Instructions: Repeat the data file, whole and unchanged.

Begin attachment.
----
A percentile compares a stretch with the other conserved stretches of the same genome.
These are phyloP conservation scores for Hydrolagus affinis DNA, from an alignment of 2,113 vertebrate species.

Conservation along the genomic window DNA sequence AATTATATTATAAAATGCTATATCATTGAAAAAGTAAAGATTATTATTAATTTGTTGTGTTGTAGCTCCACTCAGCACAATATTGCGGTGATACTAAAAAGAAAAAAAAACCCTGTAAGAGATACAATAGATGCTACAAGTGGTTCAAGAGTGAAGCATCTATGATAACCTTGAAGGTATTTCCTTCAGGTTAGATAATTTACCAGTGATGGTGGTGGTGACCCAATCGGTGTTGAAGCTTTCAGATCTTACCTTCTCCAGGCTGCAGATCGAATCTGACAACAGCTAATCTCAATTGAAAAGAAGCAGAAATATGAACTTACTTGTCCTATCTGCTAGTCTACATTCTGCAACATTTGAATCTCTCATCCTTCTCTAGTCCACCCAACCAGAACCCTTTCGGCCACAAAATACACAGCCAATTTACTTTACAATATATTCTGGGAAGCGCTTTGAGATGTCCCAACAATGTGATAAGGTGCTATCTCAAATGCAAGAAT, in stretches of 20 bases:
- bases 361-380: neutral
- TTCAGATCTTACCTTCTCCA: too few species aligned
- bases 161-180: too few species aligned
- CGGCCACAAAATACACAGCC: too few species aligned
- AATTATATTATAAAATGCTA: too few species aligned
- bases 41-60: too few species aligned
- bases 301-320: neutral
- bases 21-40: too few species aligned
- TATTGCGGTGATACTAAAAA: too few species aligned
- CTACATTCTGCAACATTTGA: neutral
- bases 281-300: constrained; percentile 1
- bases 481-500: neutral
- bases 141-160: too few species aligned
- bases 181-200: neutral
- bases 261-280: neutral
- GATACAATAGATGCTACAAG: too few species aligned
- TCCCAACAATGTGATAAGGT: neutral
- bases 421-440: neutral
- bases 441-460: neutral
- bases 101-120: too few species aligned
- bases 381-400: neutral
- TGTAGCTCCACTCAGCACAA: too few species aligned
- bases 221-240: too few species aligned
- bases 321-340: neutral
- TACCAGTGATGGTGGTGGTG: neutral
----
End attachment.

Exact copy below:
A percentile compares a stretch with the other conserved stretches of the same genome.
These are phyloP conservation scores for Hydrolagus affinis DNA, from an alignment of 2,113 vertebrate species.

Conservation along the genomic window DNA sequence AATTATATTATAAAATGCTATATCATTGAAAAAGTAAAGATTATTATTAATTTGTTGTGTTGTAGCTCCACTCAGCACAATATTGCGGTGATACTAAAAAGAAAAAAAAACCCTGTAAGAGATACAATAGATGCTACAAGTGGTTCAAGAGTGAAGCATCTATGATAACCTTGAAGGTATTTCCTTCAGGTTAGATAATTTACCAGTGATGGTGGTGGTGACCCAATCGGTGTTGAAGCTTTCAGATCTTACCTTCTCCAGGCTGCAGATCGAATCTGACAACAGCTAATCTCAATTGAAAAGAAGCAGAAATATGAACTTACTTGTCCTATCTGCTAGTCTACATTCTGCAACATTTGAATCTCTCATCCTTCTCTAGTCCACCCAACCAGAACCCTTTCGGCCACAAAATACACAGCCAATTTACTTTACAATATATTCTGGGAAGCGCTTTGAGATGTCCCAACAATGTGATAAGGTGCTATCTCAAATGCAAGAAT, in stretches of 20 bases:
- bases 361-380: neutral
- TTCAGATCTTACCTTCTCCA: too few species aligned
- bases 161-180: too few species aligned
- CGGCCACAAAATACACAGCC: too few species aligned
- AATTATATTATAAAATGCTA: too few species aligned
- bases 41-60: too few species aligned
- bases 301-320: neutral
- bases 21-40: too few species aligned
- TATTGCGGTGATACTAAAAA: too few species aligned
- CTACATTCTGCAACATTTGA: neutral
- bases 281-300: constrained; percentile 1
- bases 481-500: neutral
- bases 141-160: too few species aligned
- bases 181-200: neutral
- bases 261-280: neutral
- GATACAATAGATGCTACAAG: too few species aligned
- TCCCAACAATGTGATAAGGT: neutral
- bases 421-440: neutral
- bases 441-460: neutral
- bases 101-120: too few species aligned
- bases 381-400: neutral
- TGTAGCTCCACTCAGCACAA: too few species aligned
- bases 221-240: too few species aligned
- bases 321-340: neutral
- TACCAGTGATGGTGGTGGTG: neutral